Eating a diet rich in saturated fats may not increase your risk of heart diseases, says a new study. An Indian-origin scientist has claimed, challenging the medical guidelines that urge people to avoid the 'unhealthy' fat. This research found that the current level of evidence does not support guidelines restricting saturated fatty acid consumption to reduce coronary risk nor does it support high consumption of polyunsaturated fats - such as omega 3 or omega 6 - to reduce coronary heart disease. International research collaboration led by the University of Cambridge analyzed existing cohort studies and randomised trials on coronary risk and fatty acid intake. The researchers also found insufficient support for guidelines which advocate the high consumption of polyunsaturated fats (such as omega 3 and omega 6) to reduce the risk of coronary disease. When specific fatty acid subtypes (such as different types of omega 3) were examined, the effects of the fatty acids on cardiovascular risk varied even within the same broad 'family' - questioning the existing dietary guidelines that focus principally on the total amount of fat from saturated or unsaturated rather than the food sources of the fatty acid. These are interesting results that potentially stimulate new lines of scientific enquiry and encourage careful reappraisal of our current nutritional guidelines, said Dr Rajiv Chowdhury, lead author of the research. "In 2008, more than 17 million people died from a cardiovascular cause globally. With so many affected by this illness, it is critical to have appropriate prevention guidelines which are informed by the best available scientific evidence," Chowdhury said. The researchers analysed data from 72 unique studies with over 600,000 participants from 18 nations. They found that total saturated fatty acid, whether measured in the diet or in the bloodstream as a bio-marker, was not associated with coronary disease risk in the studies.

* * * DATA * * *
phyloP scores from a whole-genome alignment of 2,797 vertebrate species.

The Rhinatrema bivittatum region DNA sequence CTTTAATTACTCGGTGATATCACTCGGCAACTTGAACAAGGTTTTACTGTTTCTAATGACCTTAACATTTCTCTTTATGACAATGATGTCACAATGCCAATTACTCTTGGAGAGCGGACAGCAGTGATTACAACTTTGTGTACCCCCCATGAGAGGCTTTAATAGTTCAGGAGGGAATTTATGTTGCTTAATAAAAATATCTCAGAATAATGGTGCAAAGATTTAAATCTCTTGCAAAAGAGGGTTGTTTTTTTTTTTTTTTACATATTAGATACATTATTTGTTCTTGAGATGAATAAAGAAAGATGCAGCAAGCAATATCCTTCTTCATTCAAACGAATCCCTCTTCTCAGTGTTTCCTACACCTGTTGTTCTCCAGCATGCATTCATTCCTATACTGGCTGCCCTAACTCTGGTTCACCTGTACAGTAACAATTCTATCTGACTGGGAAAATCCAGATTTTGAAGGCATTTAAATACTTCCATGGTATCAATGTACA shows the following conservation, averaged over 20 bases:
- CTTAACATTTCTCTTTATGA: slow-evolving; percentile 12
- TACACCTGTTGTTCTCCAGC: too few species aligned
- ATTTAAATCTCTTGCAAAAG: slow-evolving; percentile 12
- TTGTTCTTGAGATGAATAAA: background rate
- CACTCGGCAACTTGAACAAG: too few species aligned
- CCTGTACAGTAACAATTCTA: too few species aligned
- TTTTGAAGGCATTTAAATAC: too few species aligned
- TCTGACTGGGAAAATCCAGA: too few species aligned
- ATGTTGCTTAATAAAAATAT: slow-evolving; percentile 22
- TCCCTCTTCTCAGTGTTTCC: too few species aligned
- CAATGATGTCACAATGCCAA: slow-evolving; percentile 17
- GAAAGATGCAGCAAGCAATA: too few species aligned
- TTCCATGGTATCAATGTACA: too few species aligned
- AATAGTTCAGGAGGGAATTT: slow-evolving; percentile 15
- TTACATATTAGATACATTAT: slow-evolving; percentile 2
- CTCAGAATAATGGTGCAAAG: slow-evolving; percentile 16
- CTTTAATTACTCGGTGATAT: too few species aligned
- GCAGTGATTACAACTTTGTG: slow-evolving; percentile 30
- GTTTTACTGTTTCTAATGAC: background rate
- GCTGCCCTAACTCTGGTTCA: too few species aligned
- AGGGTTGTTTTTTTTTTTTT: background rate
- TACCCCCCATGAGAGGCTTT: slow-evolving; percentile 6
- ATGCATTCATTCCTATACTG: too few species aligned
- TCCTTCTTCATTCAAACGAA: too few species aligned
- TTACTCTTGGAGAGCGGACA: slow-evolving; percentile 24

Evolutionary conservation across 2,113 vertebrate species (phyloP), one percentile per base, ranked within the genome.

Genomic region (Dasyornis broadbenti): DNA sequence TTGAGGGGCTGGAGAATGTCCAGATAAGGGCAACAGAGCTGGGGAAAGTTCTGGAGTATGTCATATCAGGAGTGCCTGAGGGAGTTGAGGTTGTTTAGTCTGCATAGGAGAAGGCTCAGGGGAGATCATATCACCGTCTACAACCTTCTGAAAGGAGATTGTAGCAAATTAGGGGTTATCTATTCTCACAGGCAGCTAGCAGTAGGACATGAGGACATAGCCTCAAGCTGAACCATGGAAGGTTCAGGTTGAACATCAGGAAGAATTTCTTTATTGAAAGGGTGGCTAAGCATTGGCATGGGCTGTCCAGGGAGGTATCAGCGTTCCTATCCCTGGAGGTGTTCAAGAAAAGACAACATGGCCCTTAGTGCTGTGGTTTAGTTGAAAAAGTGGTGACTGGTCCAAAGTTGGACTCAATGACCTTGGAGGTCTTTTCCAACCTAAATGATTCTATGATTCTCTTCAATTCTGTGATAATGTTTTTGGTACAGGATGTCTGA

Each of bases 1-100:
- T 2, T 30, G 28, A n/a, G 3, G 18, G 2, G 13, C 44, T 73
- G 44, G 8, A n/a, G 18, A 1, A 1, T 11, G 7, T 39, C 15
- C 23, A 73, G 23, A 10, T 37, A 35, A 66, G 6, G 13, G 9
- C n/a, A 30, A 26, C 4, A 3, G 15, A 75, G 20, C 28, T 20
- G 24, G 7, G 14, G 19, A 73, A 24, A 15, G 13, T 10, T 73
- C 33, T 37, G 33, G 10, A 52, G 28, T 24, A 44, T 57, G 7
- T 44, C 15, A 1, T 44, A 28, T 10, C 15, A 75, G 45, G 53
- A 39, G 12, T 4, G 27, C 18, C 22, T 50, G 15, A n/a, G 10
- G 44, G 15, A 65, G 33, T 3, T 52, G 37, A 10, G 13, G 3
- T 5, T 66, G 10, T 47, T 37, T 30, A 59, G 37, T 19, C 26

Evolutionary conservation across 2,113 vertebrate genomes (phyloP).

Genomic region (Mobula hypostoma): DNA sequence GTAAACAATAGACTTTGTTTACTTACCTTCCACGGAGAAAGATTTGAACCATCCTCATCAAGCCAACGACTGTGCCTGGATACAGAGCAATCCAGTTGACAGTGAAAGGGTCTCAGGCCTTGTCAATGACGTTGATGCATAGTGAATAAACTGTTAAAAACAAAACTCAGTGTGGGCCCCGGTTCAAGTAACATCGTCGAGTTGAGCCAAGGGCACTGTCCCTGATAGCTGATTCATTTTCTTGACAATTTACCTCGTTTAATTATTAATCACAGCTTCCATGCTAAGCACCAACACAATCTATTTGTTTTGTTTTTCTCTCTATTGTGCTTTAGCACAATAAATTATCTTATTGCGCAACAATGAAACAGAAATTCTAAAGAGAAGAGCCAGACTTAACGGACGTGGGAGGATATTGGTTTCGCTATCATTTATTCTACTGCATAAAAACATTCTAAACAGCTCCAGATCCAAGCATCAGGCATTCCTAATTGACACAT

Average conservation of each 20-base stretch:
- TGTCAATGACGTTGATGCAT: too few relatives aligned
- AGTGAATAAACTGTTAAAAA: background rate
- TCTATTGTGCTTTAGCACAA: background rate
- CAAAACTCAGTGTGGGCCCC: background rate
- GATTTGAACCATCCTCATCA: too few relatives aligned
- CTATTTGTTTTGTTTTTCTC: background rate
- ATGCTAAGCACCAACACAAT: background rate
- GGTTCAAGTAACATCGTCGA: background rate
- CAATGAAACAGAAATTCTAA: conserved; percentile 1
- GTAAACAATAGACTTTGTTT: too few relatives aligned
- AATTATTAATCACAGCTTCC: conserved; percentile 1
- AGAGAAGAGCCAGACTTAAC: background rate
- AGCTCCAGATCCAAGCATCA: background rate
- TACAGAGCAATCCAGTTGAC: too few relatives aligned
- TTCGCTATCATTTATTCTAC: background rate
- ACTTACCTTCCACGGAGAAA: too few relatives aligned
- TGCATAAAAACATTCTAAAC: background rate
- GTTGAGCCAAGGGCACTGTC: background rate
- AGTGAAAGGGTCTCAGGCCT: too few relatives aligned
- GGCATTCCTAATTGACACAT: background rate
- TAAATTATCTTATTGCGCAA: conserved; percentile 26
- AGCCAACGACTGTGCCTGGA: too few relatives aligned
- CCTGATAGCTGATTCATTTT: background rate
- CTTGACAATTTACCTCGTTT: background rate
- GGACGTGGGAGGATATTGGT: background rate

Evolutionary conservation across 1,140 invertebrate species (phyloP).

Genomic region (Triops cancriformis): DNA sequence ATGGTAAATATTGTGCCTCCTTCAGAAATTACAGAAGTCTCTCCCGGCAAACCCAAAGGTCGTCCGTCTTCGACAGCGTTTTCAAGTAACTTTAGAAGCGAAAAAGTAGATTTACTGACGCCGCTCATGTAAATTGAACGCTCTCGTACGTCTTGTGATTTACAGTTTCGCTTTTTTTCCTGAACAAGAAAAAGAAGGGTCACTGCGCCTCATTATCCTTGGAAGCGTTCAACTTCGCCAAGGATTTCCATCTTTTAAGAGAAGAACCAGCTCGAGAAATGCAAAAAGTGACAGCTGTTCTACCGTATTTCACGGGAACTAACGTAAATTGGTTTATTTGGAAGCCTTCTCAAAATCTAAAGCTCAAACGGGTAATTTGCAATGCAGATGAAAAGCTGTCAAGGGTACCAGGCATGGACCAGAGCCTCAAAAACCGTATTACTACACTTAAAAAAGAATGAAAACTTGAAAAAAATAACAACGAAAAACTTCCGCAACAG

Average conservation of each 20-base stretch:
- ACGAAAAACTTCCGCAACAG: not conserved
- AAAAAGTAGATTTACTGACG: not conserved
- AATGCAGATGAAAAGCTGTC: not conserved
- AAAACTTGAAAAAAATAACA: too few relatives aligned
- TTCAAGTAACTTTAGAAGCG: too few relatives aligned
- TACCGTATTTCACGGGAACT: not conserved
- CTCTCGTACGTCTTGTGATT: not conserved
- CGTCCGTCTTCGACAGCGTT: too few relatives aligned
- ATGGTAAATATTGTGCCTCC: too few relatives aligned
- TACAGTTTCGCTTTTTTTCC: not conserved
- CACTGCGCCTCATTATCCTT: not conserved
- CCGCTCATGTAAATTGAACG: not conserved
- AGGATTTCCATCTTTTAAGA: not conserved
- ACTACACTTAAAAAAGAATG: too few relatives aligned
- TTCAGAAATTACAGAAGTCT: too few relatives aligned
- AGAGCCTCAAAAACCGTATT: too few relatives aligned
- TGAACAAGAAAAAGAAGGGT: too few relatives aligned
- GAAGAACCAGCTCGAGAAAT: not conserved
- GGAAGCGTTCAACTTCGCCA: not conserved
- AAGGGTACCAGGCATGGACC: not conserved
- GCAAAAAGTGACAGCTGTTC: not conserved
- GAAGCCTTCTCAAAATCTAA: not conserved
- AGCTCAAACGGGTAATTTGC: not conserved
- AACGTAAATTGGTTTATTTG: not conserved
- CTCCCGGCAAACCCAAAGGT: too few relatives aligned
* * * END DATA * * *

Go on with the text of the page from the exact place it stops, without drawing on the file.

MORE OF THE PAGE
Saturated Fats May Not Cause Heart Attacks, Says New Research
Similarly, when analysing the studies that involved assessments of the consumption of total monounsaturated fatty acids, long-chain omega-3 and omega-6 polyunsaturated fatty acids, there were no significant associations between consumption and cardiovascular risk. Researchers found that different subtypes of circulating long-chain omega-3 and omega-6 fatty acids had different associations with coronary risk, with some evidence that circulating levels of eicosapentaenoic and docosahexaenoic acids (two main types of long-chain omega-3 polyunsaturated fatty acids), and arachidonic acid (an omega-6 fat) are each associated with lower coronary risk. The study was published in the journal Annals of Internal Medicine.
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